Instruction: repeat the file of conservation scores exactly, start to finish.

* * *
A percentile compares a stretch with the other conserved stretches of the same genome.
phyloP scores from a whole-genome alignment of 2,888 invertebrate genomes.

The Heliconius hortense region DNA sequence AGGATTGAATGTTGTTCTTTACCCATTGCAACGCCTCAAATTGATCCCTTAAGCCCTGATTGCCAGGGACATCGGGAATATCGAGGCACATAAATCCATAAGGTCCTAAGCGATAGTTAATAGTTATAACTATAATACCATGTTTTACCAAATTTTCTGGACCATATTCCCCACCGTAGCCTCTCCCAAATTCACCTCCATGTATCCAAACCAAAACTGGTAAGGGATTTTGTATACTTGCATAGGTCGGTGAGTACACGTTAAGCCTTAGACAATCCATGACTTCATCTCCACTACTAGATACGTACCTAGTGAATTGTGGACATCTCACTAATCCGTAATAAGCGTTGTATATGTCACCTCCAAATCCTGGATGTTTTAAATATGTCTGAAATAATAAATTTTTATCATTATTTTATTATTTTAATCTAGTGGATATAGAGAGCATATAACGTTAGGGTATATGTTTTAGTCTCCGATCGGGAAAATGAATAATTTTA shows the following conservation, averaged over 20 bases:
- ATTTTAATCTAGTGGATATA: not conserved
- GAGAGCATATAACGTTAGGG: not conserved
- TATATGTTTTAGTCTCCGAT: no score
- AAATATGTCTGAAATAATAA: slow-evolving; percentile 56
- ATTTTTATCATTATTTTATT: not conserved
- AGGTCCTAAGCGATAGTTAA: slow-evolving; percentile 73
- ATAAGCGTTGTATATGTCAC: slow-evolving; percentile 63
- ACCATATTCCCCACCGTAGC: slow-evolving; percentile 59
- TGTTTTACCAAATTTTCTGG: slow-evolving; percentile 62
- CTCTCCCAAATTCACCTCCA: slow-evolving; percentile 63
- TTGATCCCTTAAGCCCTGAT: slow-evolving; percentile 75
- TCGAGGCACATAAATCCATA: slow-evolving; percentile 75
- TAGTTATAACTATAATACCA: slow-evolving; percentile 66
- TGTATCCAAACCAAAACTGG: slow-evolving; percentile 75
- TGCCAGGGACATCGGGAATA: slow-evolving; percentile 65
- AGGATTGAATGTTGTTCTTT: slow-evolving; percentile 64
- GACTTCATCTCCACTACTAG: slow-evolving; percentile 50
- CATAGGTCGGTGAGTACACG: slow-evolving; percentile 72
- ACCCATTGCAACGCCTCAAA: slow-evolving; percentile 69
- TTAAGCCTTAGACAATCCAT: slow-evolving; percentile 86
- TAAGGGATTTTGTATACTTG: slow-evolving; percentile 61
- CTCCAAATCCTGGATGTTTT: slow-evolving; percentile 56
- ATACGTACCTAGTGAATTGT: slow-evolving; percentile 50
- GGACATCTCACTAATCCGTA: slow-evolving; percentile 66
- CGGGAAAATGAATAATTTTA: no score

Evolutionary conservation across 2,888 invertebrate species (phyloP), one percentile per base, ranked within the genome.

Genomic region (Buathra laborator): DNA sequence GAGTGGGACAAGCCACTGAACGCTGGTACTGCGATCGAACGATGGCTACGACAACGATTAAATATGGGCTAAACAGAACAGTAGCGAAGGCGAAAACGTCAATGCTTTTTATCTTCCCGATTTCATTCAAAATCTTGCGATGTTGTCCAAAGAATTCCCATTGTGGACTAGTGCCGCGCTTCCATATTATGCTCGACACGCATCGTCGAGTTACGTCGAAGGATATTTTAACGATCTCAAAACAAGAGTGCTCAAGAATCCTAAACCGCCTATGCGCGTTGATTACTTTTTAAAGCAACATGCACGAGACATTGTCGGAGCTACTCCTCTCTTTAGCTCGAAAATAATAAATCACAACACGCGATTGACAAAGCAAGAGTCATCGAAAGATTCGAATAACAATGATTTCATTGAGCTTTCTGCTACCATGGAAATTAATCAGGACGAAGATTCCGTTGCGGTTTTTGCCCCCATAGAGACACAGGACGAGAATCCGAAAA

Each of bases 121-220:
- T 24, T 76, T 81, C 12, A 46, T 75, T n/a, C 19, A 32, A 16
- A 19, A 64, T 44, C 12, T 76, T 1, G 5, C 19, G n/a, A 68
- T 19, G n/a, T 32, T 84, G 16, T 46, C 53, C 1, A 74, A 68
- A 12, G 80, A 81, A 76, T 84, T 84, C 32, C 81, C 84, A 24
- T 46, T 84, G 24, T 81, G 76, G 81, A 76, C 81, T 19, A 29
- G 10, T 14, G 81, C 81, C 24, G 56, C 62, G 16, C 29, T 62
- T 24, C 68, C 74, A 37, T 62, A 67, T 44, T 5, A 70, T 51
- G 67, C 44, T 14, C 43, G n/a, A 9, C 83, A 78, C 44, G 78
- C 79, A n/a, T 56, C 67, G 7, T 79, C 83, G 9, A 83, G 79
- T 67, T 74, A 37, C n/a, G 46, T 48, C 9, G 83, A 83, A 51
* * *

A percentile compares a stretch with the other conserved stretches of the same genome.
phyloP scores from a whole-genome alignment of 2,888 invertebrate genomes.

The Heliconius hortense region DNA sequence AGGATTGAATGTTGTTCTTTACCCATTGCAACGCCTCAAATTGATCCCTTAAGCCCTGATTGCCAGGGACATCGGGAATATCGAGGCACATAAATCCATAAGGTCCTAAGCGATAGTTAATAGTTATAACTATAATACCATGTTTTACCAAATTTTCTGGACCATATTCCCCACCGTAGCCTCTCCCAAATTCACCTCCATGTATCCAAACCAAAACTGGTAAGGGATTTTGTATACTTGCATAGGTCGGTGAGTACACGTTAAGCCTTAGACAATCCATGACTTCATCTCCACTACTAGATACGTACCTAGTGAATTGTGGACATCTCACTAATCCGTAATAAGCGTTGTATATGTCACCTCCAAATCCTGGATGTTTTAAATATGTCTGAAATAATAAATTTTTATCATTATTTTATTATTTTAATCTAGTGGATATAGAGAGCATATAACGTTAGGGTATATGTTTTAGTCTCCGATCGGGAAAATGAATAATTTTA shows the following conservation, averaged over 20 bases:
- ATTTTAATCTAGTGGATATA: not conserved
- GAGAGCATATAACGTTAGGG: not conserved
- TATATGTTTTAGTCTCCGAT: no score
- AAATATGTCTGAAATAATAA: slow-evolving; percentile 56
- ATTTTTATCATTATTTTATT: not conserved
- AGGTCCTAAGCGATAGTTAA: slow-evolving; percentile 73
- ATAAGCGTTGTATATGTCAC: slow-evolving; percentile 63
- ACCATATTCCCCACCGTAGC: slow-evolving; percentile 59
- TGTTTTACCAAATTTTCTGG: slow-evolving; percentile 62
- CTCTCCCAAATTCACCTCCA: slow-evolving; percentile 63
- TTGATCCCTTAAGCCCTGAT: slow-evolving; percentile 75
- TCGAGGCACATAAATCCATA: slow-evolving; percentile 75
- TAGTTATAACTATAATACCA: slow-evolving; percentile 66
- TGTATCCAAACCAAAACTGG: slow-evolving; percentile 75
- TGCCAGGGACATCGGGAATA: slow-evolving; percentile 65
- AGGATTGAATGTTGTTCTTT: slow-evolving; percentile 64
- GACTTCATCTCCACTACTAG: slow-evolving; percentile 50
- CATAGGTCGGTGAGTACACG: slow-evolving; percentile 72
- ACCCATTGCAACGCCTCAAA: slow-evolving; percentile 69
- TTAAGCCTTAGACAATCCAT: slow-evolving; percentile 86
- TAAGGGATTTTGTATACTTG: slow-evolving; percentile 61
- CTCCAAATCCTGGATGTTTT: slow-evolving; percentile 56
- ATACGTACCTAGTGAATTGT: slow-evolving; percentile 50
- GGACATCTCACTAATCCGTA: slow-evolving; percentile 66
- CGGGAAAATGAATAATTTTA: no score

Evolutionary conservation across 2,888 invertebrate species (phyloP), one percentile per base, ranked within the genome.

Genomic region (Buathra laborator): DNA sequence GAGTGGGACAAGCCACTGAACGCTGGTACTGCGATCGAACGATGGCTACGACAACGATTAAATATGGGCTAAACAGAACAGTAGCGAAGGCGAAAACGTCAATGCTTTTTATCTTCCCGATTTCATTCAAAATCTTGCGATGTTGTCCAAAGAATTCCCATTGTGGACTAGTGCCGCGCTTCCATATTATGCTCGACACGCATCGTCGAGTTACGTCGAAGGATATTTTAACGATCTCAAAACAAGAGTGCTCAAGAATCCTAAACCGCCTATGCGCGTTGATTACTTTTTAAAGCAACATGCACGAGACATTGTCGGAGCTACTCCTCTCTTTAGCTCGAAAATAATAAATCACAACACGCGATTGACAAAGCAAGAGTCATCGAAAGATTCGAATAACAATGATTTCATTGAGCTTTCTGCTACCATGGAAATTAATCAGGACGAAGATTCCGTTGCGGTTTTTGCCCCCATAGAGACACAGGACGAGAATCCGAAAA

Each of bases 121-220:
- T 24, T 76, T 81, C 12, A 46, T 75, T n/a, C 19, A 32, A 16
- A 19, A 64, T 44, C 12, T 76, T 1, G 5, C 19, G n/a, A 68
- T 19, G n/a, T 32, T 84, G 16, T 46, C 53, C 1, A 74, A 68
- A 12, G 80, A 81, A 76, T 84, T 84, C 32, C 81, C 84, A 24
- T 46, T 84, G 24, T 81, G 76, G 81, A 76, C 81, T 19, A 29
- G 10, T 14, G 81, C 81, C 24, G 56, C 62, G 16, C 29, T 62
- T 24, C 68, C 74, A 37, T 62, A 67, T 44, T 5, A 70, T 51
- G 67, C 44, T 14, C 43, G n/a, A 9, C 83, A 78, C 44, G 78
- C 79, A n/a, T 56, C 67, G 7, T 79, C 83, G 9, A 83, G 79
- T 67, T 74, A 37, C n/a, G 46, T 48, C 9, G 83, A 83, A 51